Thursday, November 20, 2008


Summer was drawing to a close and autumn was coming on - the end of our first year in Coigach. Time again for the last dipping before the fall sheep sales in Dingwall. The young ewe lambs were taken back out to the islands and the government issue rams were ready to be brought into the parks to start the sheep cycle over again.

And it was time for the annual influx of the Klondykers - large factory ships from all over Europe who would come every year to anchor in Loch Broom and buy fish that they would process right there on the boats. Other large fishing boats would come into Loch Broom and the Minche to net and dredge and sell their catch to the factory ships. This could pose a problem for local fishermen who would sometimes have their prawn fleets dragged and damaged by the bigger boats. There were a lot of complaints about the dredgers because the locals thought they dug up and ruined the bottom - damage that could take years to repair itself. We could see the results of overfishing - population declines of herring and mackerel were obvious even in the short time we were there. And the advent of the EU with its regulations putting the Scottish fisheries at a disadvantage has made it even harder for local fisherman to make a go of it.

Russian and East German ships would lie at anchor for weeks but not let their men off the boats - just in case they'd decide not to come back. There was one East German captain that did come ashore, caught a bus to Inverness and then a ship to West Germany - his way to get across the wall. However, there was one Eastern European gang that was allowed to come into town - the Bulgarians evidently weren't unhappy with their lot and could be trusted to return to the boat. We were in the Ceilidh Place one night for dinner when about 10 Bulgarians decended on the place - all square, mustachioed, dressed in black leather and looking like trouble. But they sat and talked quietly like gentlemen - then went off to the stores to buy them out of coffee, nylons, and other stuff hard to get in the East.

From our front windows we could see the boats anchored in Loch Broom - they were all lit up at night and looked like a floating city. It was really quite pretty and made the scene festive while they were anchored there.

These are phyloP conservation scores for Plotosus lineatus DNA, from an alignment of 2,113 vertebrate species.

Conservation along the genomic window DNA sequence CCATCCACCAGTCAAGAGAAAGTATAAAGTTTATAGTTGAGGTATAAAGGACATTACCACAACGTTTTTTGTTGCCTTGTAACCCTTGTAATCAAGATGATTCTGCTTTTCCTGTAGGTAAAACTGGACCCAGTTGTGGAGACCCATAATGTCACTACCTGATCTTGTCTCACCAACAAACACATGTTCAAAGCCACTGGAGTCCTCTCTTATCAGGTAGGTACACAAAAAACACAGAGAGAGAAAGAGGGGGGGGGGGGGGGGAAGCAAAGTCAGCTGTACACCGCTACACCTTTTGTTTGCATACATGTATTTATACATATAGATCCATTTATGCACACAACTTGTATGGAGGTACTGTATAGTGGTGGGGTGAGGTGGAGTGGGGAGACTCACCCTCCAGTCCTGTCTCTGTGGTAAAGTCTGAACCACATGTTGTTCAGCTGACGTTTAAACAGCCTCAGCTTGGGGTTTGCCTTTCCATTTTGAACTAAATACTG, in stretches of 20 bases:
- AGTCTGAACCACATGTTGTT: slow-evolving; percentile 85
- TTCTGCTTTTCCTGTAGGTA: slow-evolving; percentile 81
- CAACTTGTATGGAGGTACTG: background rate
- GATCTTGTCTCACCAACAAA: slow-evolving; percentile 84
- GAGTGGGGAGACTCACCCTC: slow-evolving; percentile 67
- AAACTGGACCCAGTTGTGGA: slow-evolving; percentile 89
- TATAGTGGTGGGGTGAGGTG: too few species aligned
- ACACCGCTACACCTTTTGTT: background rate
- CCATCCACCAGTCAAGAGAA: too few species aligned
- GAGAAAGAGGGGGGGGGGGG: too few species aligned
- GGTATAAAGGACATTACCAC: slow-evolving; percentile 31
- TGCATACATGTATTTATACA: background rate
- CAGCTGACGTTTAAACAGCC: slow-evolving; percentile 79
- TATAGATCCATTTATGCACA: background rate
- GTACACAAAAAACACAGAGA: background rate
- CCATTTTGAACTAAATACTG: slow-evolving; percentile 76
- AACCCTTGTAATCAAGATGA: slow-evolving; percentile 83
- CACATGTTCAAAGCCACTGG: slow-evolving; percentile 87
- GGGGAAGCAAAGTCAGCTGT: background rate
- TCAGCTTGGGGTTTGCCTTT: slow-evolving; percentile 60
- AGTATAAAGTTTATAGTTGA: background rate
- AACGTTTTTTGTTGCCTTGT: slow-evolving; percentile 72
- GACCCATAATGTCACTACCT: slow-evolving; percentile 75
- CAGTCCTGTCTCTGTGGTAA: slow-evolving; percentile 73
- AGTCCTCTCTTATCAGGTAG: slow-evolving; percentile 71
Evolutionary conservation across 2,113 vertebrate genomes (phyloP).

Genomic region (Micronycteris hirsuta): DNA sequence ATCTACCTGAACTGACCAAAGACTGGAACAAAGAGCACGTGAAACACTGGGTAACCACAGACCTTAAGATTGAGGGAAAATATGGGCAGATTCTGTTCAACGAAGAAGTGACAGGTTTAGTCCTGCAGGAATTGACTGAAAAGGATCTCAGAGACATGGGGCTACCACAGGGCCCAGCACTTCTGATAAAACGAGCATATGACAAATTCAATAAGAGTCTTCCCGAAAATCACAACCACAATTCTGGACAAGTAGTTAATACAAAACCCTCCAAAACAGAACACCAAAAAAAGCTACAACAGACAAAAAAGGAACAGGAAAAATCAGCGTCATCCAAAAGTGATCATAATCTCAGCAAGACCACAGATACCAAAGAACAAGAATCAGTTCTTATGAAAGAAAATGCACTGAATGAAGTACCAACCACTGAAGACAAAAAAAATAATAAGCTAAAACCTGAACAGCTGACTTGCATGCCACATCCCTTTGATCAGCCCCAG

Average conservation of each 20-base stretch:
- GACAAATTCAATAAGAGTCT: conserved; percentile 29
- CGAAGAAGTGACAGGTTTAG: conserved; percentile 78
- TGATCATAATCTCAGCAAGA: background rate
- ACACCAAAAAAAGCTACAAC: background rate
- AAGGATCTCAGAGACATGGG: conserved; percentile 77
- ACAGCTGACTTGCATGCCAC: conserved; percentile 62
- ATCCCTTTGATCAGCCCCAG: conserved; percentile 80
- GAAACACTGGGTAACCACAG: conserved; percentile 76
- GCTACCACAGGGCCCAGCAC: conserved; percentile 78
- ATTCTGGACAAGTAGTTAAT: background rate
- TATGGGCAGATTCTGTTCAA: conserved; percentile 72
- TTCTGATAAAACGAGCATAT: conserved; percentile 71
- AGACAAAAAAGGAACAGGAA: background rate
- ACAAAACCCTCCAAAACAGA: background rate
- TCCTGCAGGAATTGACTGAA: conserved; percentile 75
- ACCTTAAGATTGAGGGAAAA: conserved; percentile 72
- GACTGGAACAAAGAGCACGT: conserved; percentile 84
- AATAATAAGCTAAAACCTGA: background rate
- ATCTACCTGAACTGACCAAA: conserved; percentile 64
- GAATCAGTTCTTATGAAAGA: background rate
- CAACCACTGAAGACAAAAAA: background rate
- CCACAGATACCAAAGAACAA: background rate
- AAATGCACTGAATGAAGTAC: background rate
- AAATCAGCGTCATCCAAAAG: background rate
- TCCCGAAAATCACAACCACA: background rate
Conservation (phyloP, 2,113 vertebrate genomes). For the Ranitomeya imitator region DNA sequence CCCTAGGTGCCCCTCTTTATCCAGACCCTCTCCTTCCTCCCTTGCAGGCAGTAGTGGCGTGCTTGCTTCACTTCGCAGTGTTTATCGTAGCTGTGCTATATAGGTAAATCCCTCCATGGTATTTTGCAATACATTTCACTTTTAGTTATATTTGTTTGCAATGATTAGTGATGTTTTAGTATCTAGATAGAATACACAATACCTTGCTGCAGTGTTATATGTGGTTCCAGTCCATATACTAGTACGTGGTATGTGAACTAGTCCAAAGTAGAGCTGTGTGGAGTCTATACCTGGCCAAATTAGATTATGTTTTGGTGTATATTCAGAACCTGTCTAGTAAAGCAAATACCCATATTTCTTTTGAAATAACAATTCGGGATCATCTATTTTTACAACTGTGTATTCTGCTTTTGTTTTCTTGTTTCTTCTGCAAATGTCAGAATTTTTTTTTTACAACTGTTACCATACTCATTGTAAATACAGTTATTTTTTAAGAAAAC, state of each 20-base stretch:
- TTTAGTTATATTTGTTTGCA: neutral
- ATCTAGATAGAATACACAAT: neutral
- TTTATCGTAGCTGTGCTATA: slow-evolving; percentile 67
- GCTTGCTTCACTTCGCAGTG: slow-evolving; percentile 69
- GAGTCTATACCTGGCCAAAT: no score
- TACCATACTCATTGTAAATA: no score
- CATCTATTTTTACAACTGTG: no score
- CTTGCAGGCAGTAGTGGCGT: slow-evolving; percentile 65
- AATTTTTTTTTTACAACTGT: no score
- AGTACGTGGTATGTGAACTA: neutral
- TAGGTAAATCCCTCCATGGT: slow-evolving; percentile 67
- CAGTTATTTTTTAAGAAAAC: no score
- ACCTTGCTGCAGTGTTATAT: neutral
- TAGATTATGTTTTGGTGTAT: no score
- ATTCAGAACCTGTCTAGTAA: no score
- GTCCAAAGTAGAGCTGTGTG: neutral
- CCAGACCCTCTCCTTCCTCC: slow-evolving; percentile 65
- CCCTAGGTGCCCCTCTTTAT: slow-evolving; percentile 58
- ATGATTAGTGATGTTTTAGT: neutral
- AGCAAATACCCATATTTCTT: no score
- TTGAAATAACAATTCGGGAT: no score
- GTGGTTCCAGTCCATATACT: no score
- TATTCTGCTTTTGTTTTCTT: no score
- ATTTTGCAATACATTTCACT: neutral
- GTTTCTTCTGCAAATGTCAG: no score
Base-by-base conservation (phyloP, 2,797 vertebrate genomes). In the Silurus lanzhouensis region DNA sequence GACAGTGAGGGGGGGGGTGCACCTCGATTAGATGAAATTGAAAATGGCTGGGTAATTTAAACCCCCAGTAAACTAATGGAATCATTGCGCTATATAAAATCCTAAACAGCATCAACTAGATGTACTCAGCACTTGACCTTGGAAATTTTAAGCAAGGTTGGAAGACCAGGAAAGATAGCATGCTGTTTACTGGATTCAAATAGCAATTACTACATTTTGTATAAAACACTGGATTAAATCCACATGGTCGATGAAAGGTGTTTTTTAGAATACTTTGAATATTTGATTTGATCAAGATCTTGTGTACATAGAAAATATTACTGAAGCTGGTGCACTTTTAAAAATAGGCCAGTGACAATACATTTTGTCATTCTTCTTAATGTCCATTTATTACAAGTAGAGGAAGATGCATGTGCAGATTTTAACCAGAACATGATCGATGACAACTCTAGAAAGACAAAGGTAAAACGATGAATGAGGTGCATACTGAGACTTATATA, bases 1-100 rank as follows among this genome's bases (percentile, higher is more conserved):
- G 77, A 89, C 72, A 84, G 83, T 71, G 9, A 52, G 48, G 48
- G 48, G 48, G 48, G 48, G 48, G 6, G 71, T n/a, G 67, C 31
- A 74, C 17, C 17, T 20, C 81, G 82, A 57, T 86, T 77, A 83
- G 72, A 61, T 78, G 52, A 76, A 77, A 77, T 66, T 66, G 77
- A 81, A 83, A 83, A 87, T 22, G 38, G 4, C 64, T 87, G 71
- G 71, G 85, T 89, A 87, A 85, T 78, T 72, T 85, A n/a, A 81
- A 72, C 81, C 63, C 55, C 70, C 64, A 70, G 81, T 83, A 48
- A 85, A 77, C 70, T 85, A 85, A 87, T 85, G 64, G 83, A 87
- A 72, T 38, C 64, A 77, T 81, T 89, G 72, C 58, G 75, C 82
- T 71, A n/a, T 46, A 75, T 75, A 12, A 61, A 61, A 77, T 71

Wednesday, November 12, 2008

Music and friends

Throughout the summer and for the rest of our stay in Scotland we were incredibly lucky to meet many wonderful musicians who became close friends and made our lives joyful. They came with their families and friends to stay with us and play in the pubs and village hall - and we stayed with them on their home ground and went to concerts and pub sessions and generally had a great time.

Wendy Stewart and Alan James came with harp, concertina, whistle and guitar. I'll always remember one particular morning sitting in the sun outside Castlehill listening to the two of them play and gazing out at the islands and the sea - and when the wind blew it would play its own fairy music on the harp strings. It was magical!

Jimmy and Ruth Philp would come with their kids from the east coast, sometimes alone and sometimes with friends who, along with Pete Taylor (our local musical phenomenon), had a band that played gigs together around the area. Each had their signature songs - called for over and over again on ceilidh nights. And as the whisky went around we would lapse into old gospel songs or just plain silly stuff. We made a wonderful tape called "The Last Castlehill Ceilidh" which has some great music recorded at our house - and some incredibly awful but very funny attempts - obviously recorded very late in the evening.

Dik Banovich, who sang Fats Waller-type songs and played a mean jazz guitar, came with his friend Tiny (who was way over 6 feet tall - must have been imposing in a kilt) - to visit us when they were in between busking forays on the Continent. We had a great trip with them to a music festival and highland games weekend on Skye. This was when we were introduced to the dreaded call by those well-oiled folks in any pub audience who always called out - ad nauseum - "Play 'Flower of Scotland'". Cringe. But Dick always handled it very well and patiently - and actually - I like the song.

And so they filled our home with music - flute, recorder, harp, squeezebox, bodhran, mandolin, guitar, pennywhistle, violin - and always singing. What could be better?